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Meta AI Research: Quest Body Pose Estimation With Furniture Awareness

Meta AI Research: Quest Body Pose Estimation With Furniture Awareness

Meta researchers showed an update of their AI-powered body pose estimation.

Out of the box, current VR systems only track the position of your head and hands. The position of your elbows, torso, and legs can be estimated using a class of algorithms called inverse kinematics (IK), but this is only accurate sometimes for elbows and rarely correct for legs. There are just too many potential solutions for each given set of head and hand positions. Given the limitations of IK, some VR apps today show only your hands, and many only give you an upper body.

Smartphone apps can now provide VR body tracking using computer vision, but this requires mounting your phone in the corner and only works properly when you're facing it. PC headsets using SteamVR tracking support higher quality body tracking via worn extra trackers such as HTC’s Vive Tracker, but buying enough of them for body tracking costs hundreds of dollars and each has to be charged.

Last year three Meta researchers showed off QuestSim, a reinforcement learning model that can estimate a plausible full body pose with just the tracking data from Quest 2 and its controllers. No extra trackers or external sensors are needed. The resulting avatar motion matches the user’s real motion fairly closely. The researchers even claimed the resulting accuracy and jitter are superior to worn IMU trackers – devices with only an accelerometer and gyroscope such as Sony's Mocopi.

But one edge case QuestSim failed on is when the user is interacting with the real world, such as when sitting down on a chair or couch. Handling this, especially the transition between seated and standing, is crucial for plausible full bodies in social VR.

In a new paper called QuestEnvSim, the same three researchers and two others present an updated set of models, still using the same reinforcement learning approach, that takes into account furniture and other objects in the environment:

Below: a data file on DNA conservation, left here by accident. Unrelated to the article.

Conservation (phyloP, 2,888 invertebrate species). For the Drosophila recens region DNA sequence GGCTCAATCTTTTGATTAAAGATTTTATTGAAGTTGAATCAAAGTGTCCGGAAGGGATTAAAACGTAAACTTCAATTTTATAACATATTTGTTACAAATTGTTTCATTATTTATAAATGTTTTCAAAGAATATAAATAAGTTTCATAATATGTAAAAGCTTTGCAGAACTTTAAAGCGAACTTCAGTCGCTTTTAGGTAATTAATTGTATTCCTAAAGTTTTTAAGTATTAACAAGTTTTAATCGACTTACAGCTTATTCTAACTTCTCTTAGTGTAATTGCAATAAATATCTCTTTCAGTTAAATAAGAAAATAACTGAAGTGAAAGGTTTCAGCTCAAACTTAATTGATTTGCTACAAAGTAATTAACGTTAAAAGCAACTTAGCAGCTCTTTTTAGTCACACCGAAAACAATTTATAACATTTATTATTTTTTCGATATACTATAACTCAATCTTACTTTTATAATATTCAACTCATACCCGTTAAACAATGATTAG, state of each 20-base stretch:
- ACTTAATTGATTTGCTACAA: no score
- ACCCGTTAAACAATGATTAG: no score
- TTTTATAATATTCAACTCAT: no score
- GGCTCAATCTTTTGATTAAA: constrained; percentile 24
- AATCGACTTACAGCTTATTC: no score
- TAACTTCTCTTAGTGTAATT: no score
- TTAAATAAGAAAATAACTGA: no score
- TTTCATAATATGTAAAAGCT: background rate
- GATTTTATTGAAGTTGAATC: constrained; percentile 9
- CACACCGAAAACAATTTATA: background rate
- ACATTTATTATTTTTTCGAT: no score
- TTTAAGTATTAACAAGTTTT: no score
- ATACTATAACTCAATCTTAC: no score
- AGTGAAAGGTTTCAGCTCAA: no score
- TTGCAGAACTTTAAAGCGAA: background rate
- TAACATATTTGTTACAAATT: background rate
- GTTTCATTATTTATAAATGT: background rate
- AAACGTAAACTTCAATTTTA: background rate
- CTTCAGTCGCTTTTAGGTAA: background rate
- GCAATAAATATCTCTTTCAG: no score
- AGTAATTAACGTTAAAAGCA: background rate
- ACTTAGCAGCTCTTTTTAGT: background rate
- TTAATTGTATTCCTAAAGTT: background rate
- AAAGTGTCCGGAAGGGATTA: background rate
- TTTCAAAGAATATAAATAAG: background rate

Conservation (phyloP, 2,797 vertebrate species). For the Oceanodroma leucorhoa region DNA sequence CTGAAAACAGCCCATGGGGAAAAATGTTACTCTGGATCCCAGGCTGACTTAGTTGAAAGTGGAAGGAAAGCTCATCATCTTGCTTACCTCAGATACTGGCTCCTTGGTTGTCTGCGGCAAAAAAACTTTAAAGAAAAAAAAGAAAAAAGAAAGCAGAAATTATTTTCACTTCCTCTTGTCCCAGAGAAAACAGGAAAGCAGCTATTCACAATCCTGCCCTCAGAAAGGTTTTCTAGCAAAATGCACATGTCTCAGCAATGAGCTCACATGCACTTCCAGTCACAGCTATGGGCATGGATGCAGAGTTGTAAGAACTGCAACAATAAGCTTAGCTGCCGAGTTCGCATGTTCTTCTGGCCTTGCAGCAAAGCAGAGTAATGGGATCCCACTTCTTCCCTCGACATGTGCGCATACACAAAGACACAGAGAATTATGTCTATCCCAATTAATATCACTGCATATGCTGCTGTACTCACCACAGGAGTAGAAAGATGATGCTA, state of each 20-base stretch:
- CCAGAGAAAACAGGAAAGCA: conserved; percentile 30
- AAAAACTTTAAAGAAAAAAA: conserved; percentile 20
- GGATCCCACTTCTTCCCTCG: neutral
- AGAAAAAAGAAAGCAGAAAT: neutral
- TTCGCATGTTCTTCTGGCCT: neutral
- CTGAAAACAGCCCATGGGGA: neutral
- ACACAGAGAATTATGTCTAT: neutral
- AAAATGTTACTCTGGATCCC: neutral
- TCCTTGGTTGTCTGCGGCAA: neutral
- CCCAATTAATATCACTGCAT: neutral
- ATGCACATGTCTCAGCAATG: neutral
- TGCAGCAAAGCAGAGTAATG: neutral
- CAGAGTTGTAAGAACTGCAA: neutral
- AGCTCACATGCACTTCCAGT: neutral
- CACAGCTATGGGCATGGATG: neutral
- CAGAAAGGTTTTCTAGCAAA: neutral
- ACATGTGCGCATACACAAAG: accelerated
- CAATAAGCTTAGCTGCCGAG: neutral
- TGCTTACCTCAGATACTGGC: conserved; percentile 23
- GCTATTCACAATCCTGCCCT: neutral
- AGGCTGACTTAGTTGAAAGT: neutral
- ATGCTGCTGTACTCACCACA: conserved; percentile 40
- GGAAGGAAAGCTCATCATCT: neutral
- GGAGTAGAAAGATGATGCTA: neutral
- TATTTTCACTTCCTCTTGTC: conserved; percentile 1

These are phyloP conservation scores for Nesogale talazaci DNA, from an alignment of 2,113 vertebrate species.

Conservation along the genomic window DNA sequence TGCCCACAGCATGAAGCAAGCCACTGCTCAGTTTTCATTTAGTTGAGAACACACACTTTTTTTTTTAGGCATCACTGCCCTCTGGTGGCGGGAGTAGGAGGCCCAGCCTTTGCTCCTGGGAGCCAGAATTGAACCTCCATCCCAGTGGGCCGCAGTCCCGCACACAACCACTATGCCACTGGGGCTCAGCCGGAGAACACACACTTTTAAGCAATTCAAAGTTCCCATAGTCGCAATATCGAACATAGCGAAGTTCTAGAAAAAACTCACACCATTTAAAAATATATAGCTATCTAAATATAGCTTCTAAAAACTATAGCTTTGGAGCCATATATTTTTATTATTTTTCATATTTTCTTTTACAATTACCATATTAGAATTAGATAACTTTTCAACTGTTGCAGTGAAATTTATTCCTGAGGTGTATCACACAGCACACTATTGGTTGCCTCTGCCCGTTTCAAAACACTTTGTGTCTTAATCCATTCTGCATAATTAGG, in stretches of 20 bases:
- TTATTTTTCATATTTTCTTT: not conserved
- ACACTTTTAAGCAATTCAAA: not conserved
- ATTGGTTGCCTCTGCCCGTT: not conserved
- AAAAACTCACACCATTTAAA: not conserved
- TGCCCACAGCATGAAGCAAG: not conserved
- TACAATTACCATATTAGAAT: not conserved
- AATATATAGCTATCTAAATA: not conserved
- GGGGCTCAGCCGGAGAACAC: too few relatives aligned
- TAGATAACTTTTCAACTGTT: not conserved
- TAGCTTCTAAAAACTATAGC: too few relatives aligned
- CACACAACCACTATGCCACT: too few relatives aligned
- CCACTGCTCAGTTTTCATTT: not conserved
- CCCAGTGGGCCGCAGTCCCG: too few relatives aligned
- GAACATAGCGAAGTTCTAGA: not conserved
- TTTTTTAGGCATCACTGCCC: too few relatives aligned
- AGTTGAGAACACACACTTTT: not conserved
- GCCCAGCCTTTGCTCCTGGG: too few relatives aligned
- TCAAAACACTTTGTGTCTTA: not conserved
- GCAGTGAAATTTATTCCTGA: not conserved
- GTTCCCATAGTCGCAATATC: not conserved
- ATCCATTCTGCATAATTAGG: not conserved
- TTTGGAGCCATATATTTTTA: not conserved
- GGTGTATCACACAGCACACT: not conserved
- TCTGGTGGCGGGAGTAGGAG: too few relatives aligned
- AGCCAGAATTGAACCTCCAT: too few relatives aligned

As you can see in the video the results are fairly impressive. However, don't expect QuestEnvSim to be running on your Quest 2 any time soon. Like with the original QuestSim, there are several important caveats here.

Firstly, the paper doesn’t mention the runtime performance of the system described. Machine learning research papers tend to run on powerful PC GPUs at relatively low framerate, and thus it may be years until this can run performantly in real-time.

Secondly, the sparse depth map for furniture and objects used was manually positioned in the virtual environment. While Quest 3 may perhaps be capable of automatically scanning in furniture via its depth sensor, Quest 2 and Quest Pro don't have that crucial sensor data.

Finally, these systems are designed to produce a plausible overall full body pose, not match the exact position of your hands. The system’s latency is also the equivalent of many frames in VR. These approaches thus wouldn't work well for looking down at your own body in VR even if they could run in real-time.

But still, assuming the system could eventually be optimized, seeing full body motion of other people’s avatars would be far preferable to the often criticized legless upper bodies of Meta’s current avatars. Meta's CTO Andrew Bosworth seemed to hint this would be Meta's eventual approach last year. When asked about leg tracking in an Instagram "ask me anything" session Bosworth responded:

“Having legs on your own avatar that don’t match your real legs is very disconcerting to people. But of course we can put legs on other people, that you can see, and it doesn’t bother you at all.
So we are working on legs that look natural to somebody who is a bystander – because they don’t know how your real legs are actually positioned – but probably you when you look at your own legs will continue to see nothing. That’s our current strategy.”

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